John shared with me 13 years of KPI data that was so impressive it would bring tears to any maintenance and reliability professional’s eyes. Describing the data, John stated, ”Everyone from a maintenance person to the plant manager had KPIs they looked at on a daily or weekly basis in order for make basic and immediate management decisions.
Each level in our organization utilized a small number of Lagging KPIs, along with a bigger number of Leading KPIs that were important to managing their part of the business.” In reviewing Alumax’s KPIs over a 13 year period, I found that their maintenance cost (a Lagging KPI) did not increase but was constant. Maintenance cost as a percentage of return on asset value held at around 3% for all of those years.
Equally impressive was that the controllable plant operating cost was very constant over this same time period. This Lagging Indicator data pointed to the obvious fact that the reliability of equipment directly correlates to operating cost.
By managing the maintenance and reliability process, element by element using Leading Indicators, Alumax was able achieve these results. John’s experience validates that managing with both Leading and Lagging KPIs is the only way to effectively manage an operation in order to achieve the results expected to succeed in a business.
By the way, over 26 years ago I was blessed to work for John Day at Alumax and enjoyed every day I worked for him. The solution How much money do corporations lose every year due to plants not managing with good leading and lagging KPIs?
The costs may be too high to calculate, so we must stop these massive loses now by putting a plan in place to develop and align KPIs. This section may save your plant or your job. But I warn you, don’t look for short cuts in the process I am about to explain because there are none.
Step 1: Educate management, from executive level to floor level supervisors, on KPIs and how they Leading and Lagging Indicators should be aligned to meet the business goals. You then must provide a similar education to the maintainers and operators.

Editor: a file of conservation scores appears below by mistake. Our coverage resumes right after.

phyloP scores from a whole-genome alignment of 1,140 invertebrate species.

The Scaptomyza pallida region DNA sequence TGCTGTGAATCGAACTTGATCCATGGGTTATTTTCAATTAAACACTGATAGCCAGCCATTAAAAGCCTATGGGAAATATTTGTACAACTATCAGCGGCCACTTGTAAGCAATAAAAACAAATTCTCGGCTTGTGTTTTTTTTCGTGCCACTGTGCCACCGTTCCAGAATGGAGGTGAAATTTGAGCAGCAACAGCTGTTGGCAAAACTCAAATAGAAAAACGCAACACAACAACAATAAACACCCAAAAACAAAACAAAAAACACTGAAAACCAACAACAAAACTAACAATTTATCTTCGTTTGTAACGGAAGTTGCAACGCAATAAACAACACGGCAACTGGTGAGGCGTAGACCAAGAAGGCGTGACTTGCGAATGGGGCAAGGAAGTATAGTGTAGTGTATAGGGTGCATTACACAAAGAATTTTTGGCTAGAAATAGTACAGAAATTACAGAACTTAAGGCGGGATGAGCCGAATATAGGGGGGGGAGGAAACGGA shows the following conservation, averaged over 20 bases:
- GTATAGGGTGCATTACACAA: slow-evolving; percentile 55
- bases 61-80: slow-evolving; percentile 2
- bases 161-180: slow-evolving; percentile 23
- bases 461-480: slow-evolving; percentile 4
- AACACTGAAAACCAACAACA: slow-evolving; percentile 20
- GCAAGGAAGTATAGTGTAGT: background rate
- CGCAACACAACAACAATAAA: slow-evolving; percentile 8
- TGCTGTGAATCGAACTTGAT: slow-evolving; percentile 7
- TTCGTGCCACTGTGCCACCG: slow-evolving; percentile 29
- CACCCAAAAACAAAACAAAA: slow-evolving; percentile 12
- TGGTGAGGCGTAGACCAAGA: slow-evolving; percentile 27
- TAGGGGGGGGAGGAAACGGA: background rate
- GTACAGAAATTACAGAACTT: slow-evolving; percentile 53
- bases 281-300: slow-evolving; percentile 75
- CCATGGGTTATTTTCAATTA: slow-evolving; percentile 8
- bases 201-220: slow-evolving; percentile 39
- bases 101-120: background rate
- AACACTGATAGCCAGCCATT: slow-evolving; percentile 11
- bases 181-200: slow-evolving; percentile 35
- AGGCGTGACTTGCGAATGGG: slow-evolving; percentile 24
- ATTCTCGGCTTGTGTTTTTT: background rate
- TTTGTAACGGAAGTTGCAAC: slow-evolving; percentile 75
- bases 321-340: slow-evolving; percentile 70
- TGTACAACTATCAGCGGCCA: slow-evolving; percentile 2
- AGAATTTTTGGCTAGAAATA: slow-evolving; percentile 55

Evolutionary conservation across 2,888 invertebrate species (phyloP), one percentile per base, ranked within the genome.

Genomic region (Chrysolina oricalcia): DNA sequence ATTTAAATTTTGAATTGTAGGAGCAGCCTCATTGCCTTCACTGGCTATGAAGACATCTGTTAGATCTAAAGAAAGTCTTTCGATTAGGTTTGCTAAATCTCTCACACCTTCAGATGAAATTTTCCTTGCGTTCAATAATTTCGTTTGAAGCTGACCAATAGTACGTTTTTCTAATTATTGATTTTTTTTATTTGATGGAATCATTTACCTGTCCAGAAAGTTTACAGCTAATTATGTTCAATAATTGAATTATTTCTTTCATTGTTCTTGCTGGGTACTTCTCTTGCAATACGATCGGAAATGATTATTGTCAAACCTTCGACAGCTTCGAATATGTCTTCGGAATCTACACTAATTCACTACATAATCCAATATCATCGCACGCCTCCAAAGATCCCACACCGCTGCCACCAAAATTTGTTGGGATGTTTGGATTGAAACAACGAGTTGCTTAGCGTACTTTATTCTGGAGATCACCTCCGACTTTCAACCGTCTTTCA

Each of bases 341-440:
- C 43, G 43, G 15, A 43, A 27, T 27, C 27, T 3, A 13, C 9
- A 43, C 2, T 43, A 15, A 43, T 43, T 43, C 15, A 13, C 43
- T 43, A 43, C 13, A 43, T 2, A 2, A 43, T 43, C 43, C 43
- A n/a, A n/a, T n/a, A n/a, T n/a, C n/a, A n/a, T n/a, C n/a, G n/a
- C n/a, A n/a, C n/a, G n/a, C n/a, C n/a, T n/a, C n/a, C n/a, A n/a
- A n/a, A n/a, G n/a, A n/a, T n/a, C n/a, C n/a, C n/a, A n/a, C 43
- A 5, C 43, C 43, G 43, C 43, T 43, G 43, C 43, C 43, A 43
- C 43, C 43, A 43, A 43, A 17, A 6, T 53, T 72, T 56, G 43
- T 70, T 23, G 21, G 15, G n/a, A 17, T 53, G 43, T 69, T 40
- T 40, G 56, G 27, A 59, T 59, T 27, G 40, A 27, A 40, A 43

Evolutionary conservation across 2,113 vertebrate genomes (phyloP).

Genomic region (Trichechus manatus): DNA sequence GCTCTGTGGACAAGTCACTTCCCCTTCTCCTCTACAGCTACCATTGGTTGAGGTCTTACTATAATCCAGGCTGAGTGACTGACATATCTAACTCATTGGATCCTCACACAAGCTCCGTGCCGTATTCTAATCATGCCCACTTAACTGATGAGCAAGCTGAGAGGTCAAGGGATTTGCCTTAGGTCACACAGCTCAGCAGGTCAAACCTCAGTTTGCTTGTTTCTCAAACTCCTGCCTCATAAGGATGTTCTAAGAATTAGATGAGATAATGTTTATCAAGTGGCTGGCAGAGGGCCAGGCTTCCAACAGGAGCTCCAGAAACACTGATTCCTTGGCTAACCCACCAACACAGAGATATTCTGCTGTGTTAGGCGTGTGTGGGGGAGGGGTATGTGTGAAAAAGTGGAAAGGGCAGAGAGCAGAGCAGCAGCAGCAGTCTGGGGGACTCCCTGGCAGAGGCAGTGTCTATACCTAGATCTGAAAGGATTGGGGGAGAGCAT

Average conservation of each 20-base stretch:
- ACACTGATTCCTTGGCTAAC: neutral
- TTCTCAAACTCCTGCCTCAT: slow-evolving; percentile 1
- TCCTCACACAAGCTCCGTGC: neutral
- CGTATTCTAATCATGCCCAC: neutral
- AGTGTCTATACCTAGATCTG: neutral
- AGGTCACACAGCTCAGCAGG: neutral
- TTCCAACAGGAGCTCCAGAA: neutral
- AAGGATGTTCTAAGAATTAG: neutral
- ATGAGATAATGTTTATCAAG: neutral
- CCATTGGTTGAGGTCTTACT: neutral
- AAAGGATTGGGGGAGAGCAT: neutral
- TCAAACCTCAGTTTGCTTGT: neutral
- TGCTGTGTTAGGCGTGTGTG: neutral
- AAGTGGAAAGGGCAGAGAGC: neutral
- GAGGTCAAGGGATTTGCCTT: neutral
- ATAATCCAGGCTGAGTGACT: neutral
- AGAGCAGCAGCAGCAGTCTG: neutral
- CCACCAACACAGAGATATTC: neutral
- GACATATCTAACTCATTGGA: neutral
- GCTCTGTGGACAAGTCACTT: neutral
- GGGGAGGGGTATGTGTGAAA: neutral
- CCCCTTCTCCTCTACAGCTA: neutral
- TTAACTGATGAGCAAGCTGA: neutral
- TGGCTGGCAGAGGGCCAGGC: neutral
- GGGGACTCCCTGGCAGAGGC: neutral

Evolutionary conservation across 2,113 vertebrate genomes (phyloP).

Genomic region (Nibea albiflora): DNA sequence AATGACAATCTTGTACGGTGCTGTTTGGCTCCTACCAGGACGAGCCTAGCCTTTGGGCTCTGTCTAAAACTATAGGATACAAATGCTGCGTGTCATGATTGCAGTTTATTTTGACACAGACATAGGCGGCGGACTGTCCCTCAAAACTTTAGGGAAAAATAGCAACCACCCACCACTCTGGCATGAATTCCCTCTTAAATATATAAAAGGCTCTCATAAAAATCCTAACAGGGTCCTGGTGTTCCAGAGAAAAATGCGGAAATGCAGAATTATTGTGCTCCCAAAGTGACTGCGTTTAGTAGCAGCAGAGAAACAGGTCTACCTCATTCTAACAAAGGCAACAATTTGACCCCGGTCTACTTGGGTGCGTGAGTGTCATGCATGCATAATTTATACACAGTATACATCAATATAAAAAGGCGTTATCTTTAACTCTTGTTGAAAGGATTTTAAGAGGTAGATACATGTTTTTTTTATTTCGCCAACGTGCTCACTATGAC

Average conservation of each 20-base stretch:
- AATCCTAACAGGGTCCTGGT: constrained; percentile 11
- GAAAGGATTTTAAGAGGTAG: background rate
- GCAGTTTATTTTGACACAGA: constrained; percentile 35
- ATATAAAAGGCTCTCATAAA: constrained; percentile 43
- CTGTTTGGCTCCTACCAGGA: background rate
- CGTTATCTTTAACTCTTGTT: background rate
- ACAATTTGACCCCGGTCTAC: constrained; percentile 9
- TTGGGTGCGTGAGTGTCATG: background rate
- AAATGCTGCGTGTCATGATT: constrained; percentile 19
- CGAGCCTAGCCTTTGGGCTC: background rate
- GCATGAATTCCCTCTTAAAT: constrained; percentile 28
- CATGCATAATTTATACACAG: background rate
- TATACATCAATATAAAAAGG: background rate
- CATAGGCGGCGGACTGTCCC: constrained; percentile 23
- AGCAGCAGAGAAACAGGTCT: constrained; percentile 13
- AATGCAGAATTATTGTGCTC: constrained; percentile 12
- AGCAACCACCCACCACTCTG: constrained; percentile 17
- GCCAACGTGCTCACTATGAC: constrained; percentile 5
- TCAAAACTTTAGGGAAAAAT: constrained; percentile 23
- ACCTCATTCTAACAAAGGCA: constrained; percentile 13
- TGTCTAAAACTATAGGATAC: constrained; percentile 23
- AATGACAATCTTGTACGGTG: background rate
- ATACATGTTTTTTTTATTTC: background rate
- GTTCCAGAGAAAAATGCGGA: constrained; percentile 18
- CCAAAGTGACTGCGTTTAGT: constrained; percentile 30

Step 2: Define and assess your current maintenance and reliability process against a future state. A future state is known maintenance and reliability “best practices”. As part of this assessment, you must develop a business case with financial opportunities and cost of change. This step continues the education process and creates an awareness of the opportunity at hand.
Step 3: Develop a plan based on the assessment to include financial opportunities and cost on a time line. This plan must include:
a. The definition of the elements of your maintenance and reliability process (work identification, planning, scheduling, work execution, etc.)
b. Workflow Process for each element in your maintenance and reliability process
c. The definition of roles and responsibilities for each task
d. The definition of Leading and Lagging KPIs in each element of your maintenance and reliability process in each element
e. Targets and World class benchmarks that are established against the defined KPIs.
Step 4: Implement the process and begin managing based on Leading Indicators. I would begin measuring only a few KPIs at first (maximum of 5). Then allow people at the lowest levels to make the decisions required ensuring your maintenance and reliability process is proactive and effective. The use of Leading KPIs is a great awareness tool and will bring everyone into the decision-making process.
This process is not easy however it is not magic either. Developing KPIs is a time consuming process but one which must be done in order for a company to survive.